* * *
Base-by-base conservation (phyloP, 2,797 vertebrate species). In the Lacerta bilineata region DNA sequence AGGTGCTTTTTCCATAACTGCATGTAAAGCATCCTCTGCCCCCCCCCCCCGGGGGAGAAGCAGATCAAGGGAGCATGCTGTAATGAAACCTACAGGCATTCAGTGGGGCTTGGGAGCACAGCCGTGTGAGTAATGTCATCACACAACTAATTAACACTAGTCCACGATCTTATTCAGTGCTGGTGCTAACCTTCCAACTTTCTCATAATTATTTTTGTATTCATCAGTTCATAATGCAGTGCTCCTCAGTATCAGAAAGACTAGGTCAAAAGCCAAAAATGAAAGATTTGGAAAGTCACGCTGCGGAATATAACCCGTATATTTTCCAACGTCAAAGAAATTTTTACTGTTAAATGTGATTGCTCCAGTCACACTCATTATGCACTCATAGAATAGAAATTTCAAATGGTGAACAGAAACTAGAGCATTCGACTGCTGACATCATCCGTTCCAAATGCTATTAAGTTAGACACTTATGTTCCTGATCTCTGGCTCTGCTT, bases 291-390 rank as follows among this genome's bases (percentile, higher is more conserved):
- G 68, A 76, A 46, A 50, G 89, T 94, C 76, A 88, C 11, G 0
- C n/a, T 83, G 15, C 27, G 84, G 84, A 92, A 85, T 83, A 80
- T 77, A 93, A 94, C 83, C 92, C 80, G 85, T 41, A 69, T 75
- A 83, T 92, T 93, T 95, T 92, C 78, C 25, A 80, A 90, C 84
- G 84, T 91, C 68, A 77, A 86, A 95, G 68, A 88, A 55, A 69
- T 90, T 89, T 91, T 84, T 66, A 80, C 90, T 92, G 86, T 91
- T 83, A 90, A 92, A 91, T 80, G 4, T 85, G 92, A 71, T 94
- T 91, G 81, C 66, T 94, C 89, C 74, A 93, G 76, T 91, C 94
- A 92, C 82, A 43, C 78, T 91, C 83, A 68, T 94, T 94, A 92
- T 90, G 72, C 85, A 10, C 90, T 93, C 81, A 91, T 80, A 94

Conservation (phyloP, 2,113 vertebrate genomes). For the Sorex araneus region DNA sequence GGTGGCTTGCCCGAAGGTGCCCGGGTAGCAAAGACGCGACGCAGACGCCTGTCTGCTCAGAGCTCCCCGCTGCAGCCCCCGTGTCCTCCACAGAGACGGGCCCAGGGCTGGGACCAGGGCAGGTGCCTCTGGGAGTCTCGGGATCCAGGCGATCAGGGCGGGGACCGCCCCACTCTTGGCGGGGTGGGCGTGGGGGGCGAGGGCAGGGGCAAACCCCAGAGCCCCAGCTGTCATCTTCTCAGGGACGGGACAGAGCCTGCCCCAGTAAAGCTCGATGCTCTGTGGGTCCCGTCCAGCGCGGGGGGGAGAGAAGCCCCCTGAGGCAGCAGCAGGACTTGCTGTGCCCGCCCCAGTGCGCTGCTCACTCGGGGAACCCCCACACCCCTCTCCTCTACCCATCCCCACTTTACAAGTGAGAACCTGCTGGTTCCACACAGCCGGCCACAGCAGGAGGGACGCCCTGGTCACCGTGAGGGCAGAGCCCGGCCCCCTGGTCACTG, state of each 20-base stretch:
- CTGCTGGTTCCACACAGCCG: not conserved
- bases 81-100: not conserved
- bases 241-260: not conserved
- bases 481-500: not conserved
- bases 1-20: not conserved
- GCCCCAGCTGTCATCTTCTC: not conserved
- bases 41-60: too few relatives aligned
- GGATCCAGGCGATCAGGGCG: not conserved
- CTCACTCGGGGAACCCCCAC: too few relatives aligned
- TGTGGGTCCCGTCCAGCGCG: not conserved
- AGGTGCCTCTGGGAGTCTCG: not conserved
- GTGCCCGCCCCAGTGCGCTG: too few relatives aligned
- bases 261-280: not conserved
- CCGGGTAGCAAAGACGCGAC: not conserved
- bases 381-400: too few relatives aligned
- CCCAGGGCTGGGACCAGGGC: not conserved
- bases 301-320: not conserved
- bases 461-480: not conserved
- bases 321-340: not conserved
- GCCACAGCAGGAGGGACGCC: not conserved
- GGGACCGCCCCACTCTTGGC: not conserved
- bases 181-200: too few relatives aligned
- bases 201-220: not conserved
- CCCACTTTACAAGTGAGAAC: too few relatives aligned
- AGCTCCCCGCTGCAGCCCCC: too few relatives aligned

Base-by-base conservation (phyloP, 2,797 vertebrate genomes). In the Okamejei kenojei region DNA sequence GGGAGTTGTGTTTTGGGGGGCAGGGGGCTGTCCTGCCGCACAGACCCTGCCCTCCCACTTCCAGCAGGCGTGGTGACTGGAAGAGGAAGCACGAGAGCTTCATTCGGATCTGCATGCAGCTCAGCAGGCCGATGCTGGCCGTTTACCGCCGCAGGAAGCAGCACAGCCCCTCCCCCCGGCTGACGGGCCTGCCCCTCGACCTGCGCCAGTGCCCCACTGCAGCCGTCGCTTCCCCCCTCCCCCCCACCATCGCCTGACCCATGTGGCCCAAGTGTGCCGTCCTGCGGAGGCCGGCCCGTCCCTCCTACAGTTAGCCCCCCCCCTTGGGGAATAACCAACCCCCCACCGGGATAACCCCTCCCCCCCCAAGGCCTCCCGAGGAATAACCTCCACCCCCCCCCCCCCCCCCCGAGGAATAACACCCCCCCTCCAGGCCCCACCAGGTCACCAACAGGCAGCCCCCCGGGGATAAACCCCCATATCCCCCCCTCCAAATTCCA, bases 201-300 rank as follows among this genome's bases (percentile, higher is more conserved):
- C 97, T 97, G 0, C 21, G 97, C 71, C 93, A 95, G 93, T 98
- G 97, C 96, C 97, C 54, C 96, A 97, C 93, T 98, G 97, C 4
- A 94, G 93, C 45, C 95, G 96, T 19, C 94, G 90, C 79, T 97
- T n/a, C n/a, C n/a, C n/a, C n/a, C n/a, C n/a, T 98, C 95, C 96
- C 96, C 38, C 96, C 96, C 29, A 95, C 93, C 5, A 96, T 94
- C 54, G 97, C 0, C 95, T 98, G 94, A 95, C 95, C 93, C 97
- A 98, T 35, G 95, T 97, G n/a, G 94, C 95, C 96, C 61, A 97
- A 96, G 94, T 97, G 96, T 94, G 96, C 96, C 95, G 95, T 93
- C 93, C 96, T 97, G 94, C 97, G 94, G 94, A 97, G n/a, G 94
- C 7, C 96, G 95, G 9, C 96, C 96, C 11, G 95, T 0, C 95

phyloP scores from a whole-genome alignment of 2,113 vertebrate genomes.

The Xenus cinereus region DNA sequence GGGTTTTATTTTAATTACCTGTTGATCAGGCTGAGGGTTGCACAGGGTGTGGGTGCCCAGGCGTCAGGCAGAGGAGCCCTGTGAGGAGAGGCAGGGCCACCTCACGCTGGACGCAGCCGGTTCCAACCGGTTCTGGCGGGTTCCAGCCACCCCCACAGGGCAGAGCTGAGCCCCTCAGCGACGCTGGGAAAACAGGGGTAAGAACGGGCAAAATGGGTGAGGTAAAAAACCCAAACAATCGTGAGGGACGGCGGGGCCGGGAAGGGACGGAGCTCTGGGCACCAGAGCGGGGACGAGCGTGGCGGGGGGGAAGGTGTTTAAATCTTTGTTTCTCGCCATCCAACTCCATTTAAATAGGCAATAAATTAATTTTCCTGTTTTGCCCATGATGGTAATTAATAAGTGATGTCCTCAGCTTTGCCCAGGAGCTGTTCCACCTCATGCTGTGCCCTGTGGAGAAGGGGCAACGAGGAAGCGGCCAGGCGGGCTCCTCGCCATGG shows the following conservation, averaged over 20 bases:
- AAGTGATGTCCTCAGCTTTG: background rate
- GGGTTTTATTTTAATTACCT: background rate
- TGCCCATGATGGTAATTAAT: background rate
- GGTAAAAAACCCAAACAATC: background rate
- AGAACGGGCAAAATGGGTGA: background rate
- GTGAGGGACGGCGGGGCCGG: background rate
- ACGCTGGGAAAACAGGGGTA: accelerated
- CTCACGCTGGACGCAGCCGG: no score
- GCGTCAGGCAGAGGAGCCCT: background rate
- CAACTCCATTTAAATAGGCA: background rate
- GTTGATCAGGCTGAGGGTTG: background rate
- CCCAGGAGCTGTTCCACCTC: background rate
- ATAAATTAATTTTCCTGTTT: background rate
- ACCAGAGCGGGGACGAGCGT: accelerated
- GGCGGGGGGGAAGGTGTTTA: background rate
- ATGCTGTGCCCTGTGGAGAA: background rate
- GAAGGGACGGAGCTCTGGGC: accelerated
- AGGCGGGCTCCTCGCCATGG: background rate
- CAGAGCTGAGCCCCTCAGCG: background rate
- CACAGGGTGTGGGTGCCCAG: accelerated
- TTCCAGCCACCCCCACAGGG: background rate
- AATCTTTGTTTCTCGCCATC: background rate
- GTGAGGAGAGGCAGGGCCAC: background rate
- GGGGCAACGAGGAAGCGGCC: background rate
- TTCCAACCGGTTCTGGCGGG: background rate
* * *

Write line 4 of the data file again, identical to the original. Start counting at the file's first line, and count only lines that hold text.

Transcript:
- T 77, A 93, A 94, C 83, C 92, C 80, G 85, T 41, A 69, T 75